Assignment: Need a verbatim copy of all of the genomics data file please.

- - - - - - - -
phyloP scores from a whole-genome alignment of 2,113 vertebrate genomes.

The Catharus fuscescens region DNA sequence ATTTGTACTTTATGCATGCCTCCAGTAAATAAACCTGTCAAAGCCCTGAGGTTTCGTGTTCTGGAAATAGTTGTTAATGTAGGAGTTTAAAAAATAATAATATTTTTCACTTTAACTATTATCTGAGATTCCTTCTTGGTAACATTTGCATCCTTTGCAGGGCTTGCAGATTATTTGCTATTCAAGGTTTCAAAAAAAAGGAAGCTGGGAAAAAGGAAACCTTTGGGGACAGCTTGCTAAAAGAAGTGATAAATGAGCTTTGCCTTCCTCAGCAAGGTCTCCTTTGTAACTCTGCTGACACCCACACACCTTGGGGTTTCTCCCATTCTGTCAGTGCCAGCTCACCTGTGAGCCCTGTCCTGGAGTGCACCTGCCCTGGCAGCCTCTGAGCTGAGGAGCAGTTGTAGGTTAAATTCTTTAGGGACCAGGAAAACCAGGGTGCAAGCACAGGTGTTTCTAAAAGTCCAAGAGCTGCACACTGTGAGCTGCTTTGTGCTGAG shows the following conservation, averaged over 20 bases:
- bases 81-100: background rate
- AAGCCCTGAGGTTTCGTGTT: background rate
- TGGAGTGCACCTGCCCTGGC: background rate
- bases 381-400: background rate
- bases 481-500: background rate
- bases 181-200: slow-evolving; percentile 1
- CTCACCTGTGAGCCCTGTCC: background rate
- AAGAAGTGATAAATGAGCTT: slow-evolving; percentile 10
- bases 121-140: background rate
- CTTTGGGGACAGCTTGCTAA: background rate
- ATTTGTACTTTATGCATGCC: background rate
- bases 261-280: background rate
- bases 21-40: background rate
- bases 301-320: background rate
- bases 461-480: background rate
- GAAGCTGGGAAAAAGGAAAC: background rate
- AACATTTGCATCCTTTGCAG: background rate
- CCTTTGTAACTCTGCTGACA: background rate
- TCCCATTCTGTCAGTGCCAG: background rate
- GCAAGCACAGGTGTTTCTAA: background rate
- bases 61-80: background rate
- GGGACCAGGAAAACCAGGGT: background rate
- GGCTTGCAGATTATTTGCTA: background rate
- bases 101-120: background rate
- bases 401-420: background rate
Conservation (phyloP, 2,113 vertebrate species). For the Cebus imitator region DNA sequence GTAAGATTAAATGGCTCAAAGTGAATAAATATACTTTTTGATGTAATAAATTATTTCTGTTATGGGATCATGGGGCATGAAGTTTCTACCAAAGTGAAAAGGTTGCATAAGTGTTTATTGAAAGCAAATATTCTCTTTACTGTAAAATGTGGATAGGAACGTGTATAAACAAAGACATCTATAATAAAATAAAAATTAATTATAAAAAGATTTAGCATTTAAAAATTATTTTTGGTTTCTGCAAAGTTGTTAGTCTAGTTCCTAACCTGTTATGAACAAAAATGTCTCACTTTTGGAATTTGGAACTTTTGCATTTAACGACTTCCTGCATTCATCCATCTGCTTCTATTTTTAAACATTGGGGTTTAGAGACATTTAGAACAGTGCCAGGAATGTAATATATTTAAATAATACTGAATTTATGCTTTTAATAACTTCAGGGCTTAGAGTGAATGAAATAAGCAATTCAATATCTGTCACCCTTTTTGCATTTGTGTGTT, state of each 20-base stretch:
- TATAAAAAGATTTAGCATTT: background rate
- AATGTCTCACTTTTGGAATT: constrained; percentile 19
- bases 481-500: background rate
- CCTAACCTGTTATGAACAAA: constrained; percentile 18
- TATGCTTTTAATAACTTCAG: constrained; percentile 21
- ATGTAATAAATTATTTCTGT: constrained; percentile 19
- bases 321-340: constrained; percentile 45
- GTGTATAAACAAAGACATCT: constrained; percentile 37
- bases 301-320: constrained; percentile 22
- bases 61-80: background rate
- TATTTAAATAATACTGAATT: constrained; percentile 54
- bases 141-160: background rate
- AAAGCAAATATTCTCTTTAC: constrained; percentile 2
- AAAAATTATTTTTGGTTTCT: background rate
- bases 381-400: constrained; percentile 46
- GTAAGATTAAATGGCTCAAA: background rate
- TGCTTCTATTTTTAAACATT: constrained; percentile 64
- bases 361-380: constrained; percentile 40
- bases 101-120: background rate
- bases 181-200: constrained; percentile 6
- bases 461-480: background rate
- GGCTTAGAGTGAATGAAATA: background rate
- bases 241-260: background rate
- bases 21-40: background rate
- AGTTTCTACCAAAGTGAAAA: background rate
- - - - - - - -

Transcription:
phyloP scores from a whole-genome alignment of 2,113 vertebrate genomes.

The Catharus fuscescens region DNA sequence ATTTGTACTTTATGCATGCCTCCAGTAAATAAACCTGTCAAAGCCCTGAGGTTTCGTGTTCTGGAAATAGTTGTTAATGTAGGAGTTTAAAAAATAATAATATTTTTCACTTTAACTATTATCTGAGATTCCTTCTTGGTAACATTTGCATCCTTTGCAGGGCTTGCAGATTATTTGCTATTCAAGGTTTCAAAAAAAAGGAAGCTGGGAAAAAGGAAACCTTTGGGGACAGCTTGCTAAAAGAAGTGATAAATGAGCTTTGCCTTCCTCAGCAAGGTCTCCTTTGTAACTCTGCTGACACCCACACACCTTGGGGTTTCTCCCATTCTGTCAGTGCCAGCTCACCTGTGAGCCCTGTCCTGGAGTGCACCTGCCCTGGCAGCCTCTGAGCTGAGGAGCAGTTGTAGGTTAAATTCTTTAGGGACCAGGAAAACCAGGGTGCAAGCACAGGTGTTTCTAAAAGTCCAAGAGCTGCACACTGTGAGCTGCTTTGTGCTGAG shows the following conservation, averaged over 20 bases:
- bases 81-100: background rate
- AAGCCCTGAGGTTTCGTGTT: background rate
- TGGAGTGCACCTGCCCTGGC: background rate
- bases 381-400: background rate
- bases 481-500: background rate
- bases 181-200: slow-evolving; percentile 1
- CTCACCTGTGAGCCCTGTCC: background rate
- AAGAAGTGATAAATGAGCTT: slow-evolving; percentile 10
- bases 121-140: background rate
- CTTTGGGGACAGCTTGCTAA: background rate
- ATTTGTACTTTATGCATGCC: background rate
- bases 261-280: background rate
- bases 21-40: background rate
- bases 301-320: background rate
- bases 461-480: background rate
- GAAGCTGGGAAAAAGGAAAC: background rate
- AACATTTGCATCCTTTGCAG: background rate
- CCTTTGTAACTCTGCTGACA: background rate
- TCCCATTCTGTCAGTGCCAG: background rate
- GCAAGCACAGGTGTTTCTAA: background rate
- bases 61-80: background rate
- GGGACCAGGAAAACCAGGGT: background rate
- GGCTTGCAGATTATTTGCTA: background rate
- bases 101-120: background rate
- bases 401-420: background rate
Conservation (phyloP, 2,113 vertebrate species). For the Cebus imitator region DNA sequence GTAAGATTAAATGGCTCAAAGTGAATAAATATACTTTTTGATGTAATAAATTATTTCTGTTATGGGATCATGGGGCATGAAGTTTCTACCAAAGTGAAAAGGTTGCATAAGTGTTTATTGAAAGCAAATATTCTCTTTACTGTAAAATGTGGATAGGAACGTGTATAAACAAAGACATCTATAATAAAATAAAAATTAATTATAAAAAGATTTAGCATTTAAAAATTATTTTTGGTTTCTGCAAAGTTGTTAGTCTAGTTCCTAACCTGTTATGAACAAAAATGTCTCACTTTTGGAATTTGGAACTTTTGCATTTAACGACTTCCTGCATTCATCCATCTGCTTCTATTTTTAAACATTGGGGTTTAGAGACATTTAGAACAGTGCCAGGAATGTAATATATTTAAATAATACTGAATTTATGCTTTTAATAACTTCAGGGCTTAGAGTGAATGAAATAAGCAATTCAATATCTGTCACCCTTTTTGCATTTGTGTGTT, state of each 20-base stretch:
- TATAAAAAGATTTAGCATTT: background rate
- AATGTCTCACTTTTGGAATT: constrained; percentile 19
- bases 481-500: background rate
- CCTAACCTGTTATGAACAAA: constrained; percentile 18
- TATGCTTTTAATAACTTCAG: constrained; percentile 21
- ATGTAATAAATTATTTCTGT: constrained; percentile 19
- bases 321-340: constrained; percentile 45
- GTGTATAAACAAAGACATCT: constrained; percentile 37
- bases 301-320: constrained; percentile 22
- bases 61-80: background rate
- TATTTAAATAATACTGAATT: constrained; percentile 54
- bases 141-160: background rate
- AAAGCAAATATTCTCTTTAC: constrained; percentile 2
- AAAAATTATTTTTGGTTTCT: background rate
- bases 381-400: constrained; percentile 46
- GTAAGATTAAATGGCTCAAA: background rate
- TGCTTCTATTTTTAAACATT: constrained; percentile 64
- bases 361-380: constrained; percentile 40
- bases 101-120: background rate
- bases 181-200: constrained; percentile 6
- bases 461-480: background rate
- GGCTTAGAGTGAATGAAATA: background rate
- bases 241-260: background rate
- bases 21-40: background rate
- AGTTTCTACCAAAGTGAAAA: background rate